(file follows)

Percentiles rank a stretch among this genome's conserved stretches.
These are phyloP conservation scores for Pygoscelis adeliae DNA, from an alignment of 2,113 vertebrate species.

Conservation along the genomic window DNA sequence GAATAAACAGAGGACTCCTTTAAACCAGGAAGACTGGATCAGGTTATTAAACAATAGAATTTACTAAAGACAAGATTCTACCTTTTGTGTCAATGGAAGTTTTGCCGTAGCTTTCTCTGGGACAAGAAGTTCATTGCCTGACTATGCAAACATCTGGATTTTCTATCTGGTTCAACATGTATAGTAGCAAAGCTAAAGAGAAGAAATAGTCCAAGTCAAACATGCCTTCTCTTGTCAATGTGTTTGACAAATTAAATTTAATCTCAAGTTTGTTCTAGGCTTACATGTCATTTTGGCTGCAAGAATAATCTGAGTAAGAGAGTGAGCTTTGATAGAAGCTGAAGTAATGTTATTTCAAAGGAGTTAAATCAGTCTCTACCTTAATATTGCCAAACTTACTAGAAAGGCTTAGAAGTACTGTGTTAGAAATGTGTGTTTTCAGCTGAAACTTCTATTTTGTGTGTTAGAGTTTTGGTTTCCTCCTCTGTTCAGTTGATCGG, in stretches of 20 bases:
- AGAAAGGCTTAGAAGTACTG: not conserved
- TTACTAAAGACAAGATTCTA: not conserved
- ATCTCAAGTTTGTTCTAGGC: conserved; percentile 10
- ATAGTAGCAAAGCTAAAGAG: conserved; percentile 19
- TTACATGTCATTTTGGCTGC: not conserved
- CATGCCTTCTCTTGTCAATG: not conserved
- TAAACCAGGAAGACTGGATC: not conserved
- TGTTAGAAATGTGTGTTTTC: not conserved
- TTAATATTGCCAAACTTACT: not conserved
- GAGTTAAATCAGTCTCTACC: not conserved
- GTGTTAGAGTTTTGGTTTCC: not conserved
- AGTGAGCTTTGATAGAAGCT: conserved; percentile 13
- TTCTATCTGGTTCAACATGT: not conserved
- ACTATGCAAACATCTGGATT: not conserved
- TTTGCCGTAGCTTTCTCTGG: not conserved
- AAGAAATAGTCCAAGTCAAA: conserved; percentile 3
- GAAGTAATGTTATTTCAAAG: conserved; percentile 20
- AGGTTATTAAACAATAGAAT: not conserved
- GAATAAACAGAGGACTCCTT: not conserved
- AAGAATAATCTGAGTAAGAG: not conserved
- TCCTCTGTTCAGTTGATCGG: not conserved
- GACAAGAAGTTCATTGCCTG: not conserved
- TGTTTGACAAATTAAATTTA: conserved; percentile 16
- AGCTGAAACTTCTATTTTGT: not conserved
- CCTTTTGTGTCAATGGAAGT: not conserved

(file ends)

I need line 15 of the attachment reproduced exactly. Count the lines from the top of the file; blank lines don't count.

- AGTGAGCTTTGATAGAAGCT: conserved; percentile 13